“I don’t really know why I care so much. I just have something inside me that tells me that there is a problem, and I have got to do something about it.” — Dr. Wangari Maathai.
Kenya Update: Nobel Peace Prize Winner, Stroud Center Partner
You may have read on the Leaf Pack Network® about a group of Kenyan students who have conducted the Leaf Pack Experiment. For the past couple of years, the Stroud Water Research Center had a partnership with the Greeen Belt Movement (GBM), in Nairobi.
Professor Wangari Maathai, 2004 Nobel Peace Prize Winner and founder of GBM, took the first Leaf Pack Kit to Kenya in 2002 and her staff ran with it. In 2003, three schools successfully implemented the Leaf Pack Experiment into their science classes!
Last May Wangari and her daughter, Wanjira, visited the Center to discuss our partnership efforts and ways to work with teachers in Kenya. Center scientists are also curious about the types of macroinvertebrates found in Kenyan streams. Stay tuned to the LPN e-Newsletter as we continue our progress with GBM and the students in Kenya.
News and Updates from Stroud Water Research Center
Fall 2004 was a busy time for the Stroud Center’s educators. Leaf Pack workshops were presented at the following locations:
- October 2004: New Jersey Science Teacher Convention, New Brunswick, NJ
- November 2004: Clearpool Education Center, Carmel, NY; Lake George Waterkeeper, Bolton Landing, NY
- December 2004: National Science Teacher Association Regional Convention, Richmond, VA
We also send best wishes to Jim McGonigle, whom many of you have met at his workshops. Jim was Director of Education at the Center from 1999 until last October, when he accepted a position at the University of Pennsylvania. We thank him for his countless contributions to the Center and we wish him the best in his new endeavors.
Penn State Leaf Pack Project
Contributed by Gina Ermilio and the entire Earth Science class at Penn State University Delaware County.
In October 2004, students from Dr. Laura Guertin’s Earth Science class at Penn State Delaware County participated in a Leaf Pack experiment to test the water quality of a a stream running through their campus. Before they began, the entire class visited Stroud Water Research Center, where the students toured the facility and learned the importance offreshwater research.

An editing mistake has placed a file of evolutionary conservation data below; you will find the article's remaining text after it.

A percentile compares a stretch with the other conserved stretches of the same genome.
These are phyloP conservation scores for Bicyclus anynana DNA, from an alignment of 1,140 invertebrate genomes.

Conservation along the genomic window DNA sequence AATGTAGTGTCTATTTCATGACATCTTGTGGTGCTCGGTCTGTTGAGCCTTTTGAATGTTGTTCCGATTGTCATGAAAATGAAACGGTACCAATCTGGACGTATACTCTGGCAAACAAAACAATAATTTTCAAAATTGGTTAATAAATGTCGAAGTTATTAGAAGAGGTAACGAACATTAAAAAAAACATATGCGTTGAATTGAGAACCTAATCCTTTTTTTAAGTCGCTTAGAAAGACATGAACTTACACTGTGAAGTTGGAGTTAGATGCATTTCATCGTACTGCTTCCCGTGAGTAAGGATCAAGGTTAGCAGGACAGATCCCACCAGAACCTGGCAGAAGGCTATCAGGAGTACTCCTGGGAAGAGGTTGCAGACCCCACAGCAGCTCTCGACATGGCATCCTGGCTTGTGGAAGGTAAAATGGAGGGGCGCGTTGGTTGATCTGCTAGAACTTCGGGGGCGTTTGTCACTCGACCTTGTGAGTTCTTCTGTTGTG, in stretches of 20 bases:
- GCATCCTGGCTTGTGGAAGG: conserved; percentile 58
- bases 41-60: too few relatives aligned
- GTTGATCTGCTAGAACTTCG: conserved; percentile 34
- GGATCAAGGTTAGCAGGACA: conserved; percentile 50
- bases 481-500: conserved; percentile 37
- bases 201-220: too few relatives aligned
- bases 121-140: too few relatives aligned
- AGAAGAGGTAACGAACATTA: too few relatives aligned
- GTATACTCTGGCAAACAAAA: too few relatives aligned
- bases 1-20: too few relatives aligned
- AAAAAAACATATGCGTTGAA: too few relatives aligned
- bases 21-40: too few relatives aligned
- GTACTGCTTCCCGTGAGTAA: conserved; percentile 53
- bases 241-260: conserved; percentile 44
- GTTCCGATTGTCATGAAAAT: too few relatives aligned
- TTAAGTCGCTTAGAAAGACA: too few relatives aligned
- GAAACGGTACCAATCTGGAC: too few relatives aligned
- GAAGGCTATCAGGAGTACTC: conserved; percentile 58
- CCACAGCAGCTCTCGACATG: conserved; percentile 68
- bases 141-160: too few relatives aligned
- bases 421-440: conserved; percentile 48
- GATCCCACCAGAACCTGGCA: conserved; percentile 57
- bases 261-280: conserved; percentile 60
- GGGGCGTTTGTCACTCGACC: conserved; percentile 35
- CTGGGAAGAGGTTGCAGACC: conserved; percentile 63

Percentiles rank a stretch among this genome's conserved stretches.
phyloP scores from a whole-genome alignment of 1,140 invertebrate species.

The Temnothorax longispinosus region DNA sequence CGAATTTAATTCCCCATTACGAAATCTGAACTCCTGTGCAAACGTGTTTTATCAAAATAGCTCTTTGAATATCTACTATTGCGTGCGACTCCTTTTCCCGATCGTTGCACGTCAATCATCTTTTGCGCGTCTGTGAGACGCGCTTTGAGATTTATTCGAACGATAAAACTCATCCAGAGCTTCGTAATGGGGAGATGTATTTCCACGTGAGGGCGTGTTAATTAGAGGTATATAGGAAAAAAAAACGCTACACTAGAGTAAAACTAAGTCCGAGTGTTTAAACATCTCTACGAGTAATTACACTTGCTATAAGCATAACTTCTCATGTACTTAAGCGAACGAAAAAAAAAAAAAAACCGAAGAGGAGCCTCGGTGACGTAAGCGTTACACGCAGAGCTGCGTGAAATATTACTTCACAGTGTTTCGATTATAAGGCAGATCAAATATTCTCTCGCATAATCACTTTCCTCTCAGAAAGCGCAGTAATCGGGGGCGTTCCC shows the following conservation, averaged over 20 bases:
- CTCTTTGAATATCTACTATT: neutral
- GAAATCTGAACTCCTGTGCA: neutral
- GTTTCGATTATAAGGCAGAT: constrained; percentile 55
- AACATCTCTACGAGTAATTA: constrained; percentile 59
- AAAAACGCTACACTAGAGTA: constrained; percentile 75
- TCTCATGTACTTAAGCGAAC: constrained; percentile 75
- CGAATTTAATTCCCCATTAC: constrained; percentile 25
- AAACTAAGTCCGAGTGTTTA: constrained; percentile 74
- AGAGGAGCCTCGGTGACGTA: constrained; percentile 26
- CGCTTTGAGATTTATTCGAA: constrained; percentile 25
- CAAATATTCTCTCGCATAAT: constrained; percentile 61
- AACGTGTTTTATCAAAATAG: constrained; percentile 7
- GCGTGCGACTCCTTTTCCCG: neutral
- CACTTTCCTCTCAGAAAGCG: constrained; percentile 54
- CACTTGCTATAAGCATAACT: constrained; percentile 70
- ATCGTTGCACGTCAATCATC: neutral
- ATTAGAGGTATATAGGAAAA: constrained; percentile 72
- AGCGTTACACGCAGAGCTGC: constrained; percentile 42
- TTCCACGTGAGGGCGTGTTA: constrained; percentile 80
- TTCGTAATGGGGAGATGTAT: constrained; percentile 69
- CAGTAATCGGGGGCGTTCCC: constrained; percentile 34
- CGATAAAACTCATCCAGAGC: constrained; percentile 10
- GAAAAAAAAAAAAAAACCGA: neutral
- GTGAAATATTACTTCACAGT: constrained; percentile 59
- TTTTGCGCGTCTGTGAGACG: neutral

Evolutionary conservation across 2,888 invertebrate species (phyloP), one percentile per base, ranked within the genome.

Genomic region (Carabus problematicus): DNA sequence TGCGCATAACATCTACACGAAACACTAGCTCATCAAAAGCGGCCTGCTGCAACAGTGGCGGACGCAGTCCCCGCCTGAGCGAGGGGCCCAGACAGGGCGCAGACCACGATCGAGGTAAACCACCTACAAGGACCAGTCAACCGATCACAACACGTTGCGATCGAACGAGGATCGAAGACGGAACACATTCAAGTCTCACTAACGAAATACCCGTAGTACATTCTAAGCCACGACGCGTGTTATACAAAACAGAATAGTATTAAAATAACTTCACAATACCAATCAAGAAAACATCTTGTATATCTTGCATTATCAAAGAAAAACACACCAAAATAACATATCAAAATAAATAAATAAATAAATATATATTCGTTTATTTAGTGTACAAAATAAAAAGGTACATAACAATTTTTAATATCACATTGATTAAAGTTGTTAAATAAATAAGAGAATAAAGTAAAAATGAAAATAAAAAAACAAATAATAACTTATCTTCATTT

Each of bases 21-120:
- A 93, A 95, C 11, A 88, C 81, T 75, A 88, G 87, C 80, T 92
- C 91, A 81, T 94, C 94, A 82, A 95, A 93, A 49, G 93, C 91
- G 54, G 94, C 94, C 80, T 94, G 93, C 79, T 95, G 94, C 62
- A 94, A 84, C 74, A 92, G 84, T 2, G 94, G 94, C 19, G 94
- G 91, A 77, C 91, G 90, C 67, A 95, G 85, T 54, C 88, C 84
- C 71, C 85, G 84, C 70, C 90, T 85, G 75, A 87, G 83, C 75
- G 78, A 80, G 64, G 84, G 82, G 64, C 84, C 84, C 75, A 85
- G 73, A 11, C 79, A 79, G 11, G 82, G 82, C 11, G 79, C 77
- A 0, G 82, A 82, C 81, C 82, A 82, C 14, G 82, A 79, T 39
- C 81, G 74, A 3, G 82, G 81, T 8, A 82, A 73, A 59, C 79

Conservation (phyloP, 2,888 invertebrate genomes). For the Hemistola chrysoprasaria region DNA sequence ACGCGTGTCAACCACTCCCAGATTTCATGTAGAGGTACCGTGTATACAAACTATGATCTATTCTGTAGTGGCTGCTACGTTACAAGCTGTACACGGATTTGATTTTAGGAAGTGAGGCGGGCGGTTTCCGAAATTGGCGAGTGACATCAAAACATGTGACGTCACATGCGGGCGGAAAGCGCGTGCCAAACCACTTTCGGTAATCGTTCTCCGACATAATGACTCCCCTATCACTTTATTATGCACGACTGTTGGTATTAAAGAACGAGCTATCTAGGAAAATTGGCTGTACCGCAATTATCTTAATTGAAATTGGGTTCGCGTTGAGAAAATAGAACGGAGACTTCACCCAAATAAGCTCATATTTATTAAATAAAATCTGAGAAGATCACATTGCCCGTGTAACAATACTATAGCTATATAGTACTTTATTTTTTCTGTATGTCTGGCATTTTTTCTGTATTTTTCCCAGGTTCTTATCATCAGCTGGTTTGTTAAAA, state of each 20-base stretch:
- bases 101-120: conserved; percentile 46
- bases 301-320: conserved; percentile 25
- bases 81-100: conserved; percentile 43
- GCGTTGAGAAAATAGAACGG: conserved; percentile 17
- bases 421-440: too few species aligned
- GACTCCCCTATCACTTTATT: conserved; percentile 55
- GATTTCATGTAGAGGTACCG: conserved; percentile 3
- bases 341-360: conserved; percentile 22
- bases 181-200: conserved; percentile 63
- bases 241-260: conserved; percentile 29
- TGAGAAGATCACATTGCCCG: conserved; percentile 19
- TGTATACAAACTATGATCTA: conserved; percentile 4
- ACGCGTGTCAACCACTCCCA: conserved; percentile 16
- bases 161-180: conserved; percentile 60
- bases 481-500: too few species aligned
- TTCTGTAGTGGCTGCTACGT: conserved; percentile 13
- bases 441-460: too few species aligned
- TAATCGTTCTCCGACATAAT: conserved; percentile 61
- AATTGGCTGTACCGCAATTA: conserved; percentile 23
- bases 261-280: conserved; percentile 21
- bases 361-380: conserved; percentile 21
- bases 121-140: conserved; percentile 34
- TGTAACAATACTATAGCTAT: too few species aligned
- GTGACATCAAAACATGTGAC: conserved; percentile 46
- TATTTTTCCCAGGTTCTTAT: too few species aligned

The on-campus experiment focused on two test sites in White Clay Creek, which runs beside the Stroud Center. Three leaf packs were placed in the stream closest to the student population, and three others were placed further downstream in the rural area of campus. Our hypothesis was that the rural section of the stream would be healthier because of all the student activity in the area closer to the building.
For one month, the students monitored the water quality data and weather for each site and compared the results. At the end of the month, they removed all six leaf packs and analyzed them for macroinvertebrates. Because the students had spent time in their classroom learning macroinvertebrate identification, they were able to quickly identify six different macro types from their leaf packs. The results were clear: the stream was healthier in the rural part of campus.
The students plan to share their findings with another group of students in Port of Spain, Trinidad, to find similarities and differences among stream health. They created several DVDs to send with information for each step of the process. Along with tracking weather for Pennsylvania, the students also monitored weather for Trinidad, in order to get a better understanding of their results. In the end, a website was set up with photos and email contacts for collaboration on the project between the two groups.